Fifty summers ago, 27-year-old stuntwoman Susan Backlinie plunged into the waters off Cow Bay on a three-day contract with Universal Studios to play the doomed skinny dipper Chrissie Watkins in Jaws.

For her brief but horrifying performance as the killer shark’s first victim, Ms. Backlinie, who died May 11 at 77, became an enduring screen icon after the movie was released in 1975. Jaws fans lined up for autographs when Ms. Backlinie returned to the Vineyard for the movie’s 30th anniversary in 2005.

“I have been completely surprised by the fans’ reactions, it’s just amazing,” she told the Gazette at a celebratory clambake in 2005.

“Susan was an incredibly nice person when I spoke with her,” recalled Matt Taylor this week. Mr. Taylor is the author of the illustrated oral history book Jaws: Memories from Martha’s Vineyard, this week.

Ms. Backlinie made a searing impression on generations of Jaws viewers with just two scenes and almost no dialogue. She was a champion swimmer in high school who went on to perform underwater as one of the famed “mermaids” at Florida’s Weeki Watchee Springs State Park in the mid-1960s.

Director Steven Spielberg told interviewer Laurent Bouzereau, in the 2023 book Spielberg: The First 10 Years, that he wanted a stunt woman for the role of Chrissie because of the physically demanding special effects that would make it look as if she was being eaten alive.

Grueling shoot put the Vineyard and its actors on the map. — Courtesy Universal Studios

“I needed somebody who was great in the water, who knew water ballet, and knew how to endure what I imagined was going to be a whole lot of violent shaking. So, I went to stunts to find her, and Susan was up to the challenge,” Mr. Spielberg said in Mr. Bouzereau’s book.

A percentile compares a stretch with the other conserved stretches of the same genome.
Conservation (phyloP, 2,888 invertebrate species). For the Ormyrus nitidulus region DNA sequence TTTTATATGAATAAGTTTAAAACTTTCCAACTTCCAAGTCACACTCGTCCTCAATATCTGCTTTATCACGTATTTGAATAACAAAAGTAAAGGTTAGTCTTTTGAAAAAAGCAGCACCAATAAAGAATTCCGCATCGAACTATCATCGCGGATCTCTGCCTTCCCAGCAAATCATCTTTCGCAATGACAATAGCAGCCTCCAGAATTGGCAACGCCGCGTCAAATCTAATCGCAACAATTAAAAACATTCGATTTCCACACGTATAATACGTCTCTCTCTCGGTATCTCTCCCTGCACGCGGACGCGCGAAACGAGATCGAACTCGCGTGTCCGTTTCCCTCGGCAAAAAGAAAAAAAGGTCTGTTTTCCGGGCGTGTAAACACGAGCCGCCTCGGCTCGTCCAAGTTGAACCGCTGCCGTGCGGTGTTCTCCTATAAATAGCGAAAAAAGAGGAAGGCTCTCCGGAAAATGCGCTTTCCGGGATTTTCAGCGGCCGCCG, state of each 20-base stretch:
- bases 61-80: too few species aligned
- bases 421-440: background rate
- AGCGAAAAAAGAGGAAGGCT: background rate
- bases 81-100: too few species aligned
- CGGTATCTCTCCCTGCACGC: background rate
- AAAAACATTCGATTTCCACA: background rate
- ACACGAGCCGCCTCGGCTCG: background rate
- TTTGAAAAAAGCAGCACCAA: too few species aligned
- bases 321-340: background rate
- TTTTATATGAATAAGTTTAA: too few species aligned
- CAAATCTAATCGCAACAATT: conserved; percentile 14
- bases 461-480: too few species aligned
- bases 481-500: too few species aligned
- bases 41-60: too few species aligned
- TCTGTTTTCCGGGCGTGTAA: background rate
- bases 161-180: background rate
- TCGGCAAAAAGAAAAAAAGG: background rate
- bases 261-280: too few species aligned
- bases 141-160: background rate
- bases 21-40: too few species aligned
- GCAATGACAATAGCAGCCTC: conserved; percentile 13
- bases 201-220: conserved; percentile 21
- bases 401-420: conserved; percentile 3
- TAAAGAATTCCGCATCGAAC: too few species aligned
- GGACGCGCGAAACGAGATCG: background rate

Appearing at the beach party that opens the movie, Ms. Backlinie is seen flirting with Islander Jonathan Filley, who was 19 at the time, before leading him on a dash along South Beach, shedding her clothes and plunging into the dark Atlantic while he collapses drunkenly on the sand.

“We shot the beach party, and [a few days] later we shot the scene where she’s dragged around,” said Mr. Filley, who shifted from bit actor to marine crew after the party scene. “She was terrific. She was very professional.”

“She showed up with her boyfriend — some guy named Monty Cox who was an animal trainer [and] was never more than about three feet away from her. He was very protective,” Mr. Filley recalled.

Ms. Backlinie later told interviewers that her second scene, shot in the calmer waters of Cow Bay, required a grueling series of dawn-to-dusk shoots. (A cinematic technique called day for night created the effect of night time, Mr. Taylor told the Gazette.)

To simulate the shark attack, Ms. Backlinie wore a harness attached by two points to a running wire that was pulled back and forth by two teams of crew members — including Mr. Spielberg — who had to be careful not to yank her in both directions at once.

Another wire led to the bottom of the bay, to drag Ms. Backlinie underwater as if in the grip of the killer shark.

“It was quite a great rig,” said Mr. Filley, who went on to become an Emmy-winning television and film producer.

Working with veteran film editor Verna Fields, Mr. Spielberg turned Ms. Backlinie’s scene into a horror classic that, over 50 years, has terrified untold numbers of viewers who still won’t swim at night — or at all.

The director himself may be among them. As he told Mr. Bouzereau in the book, “I don’t go into the water anymore.”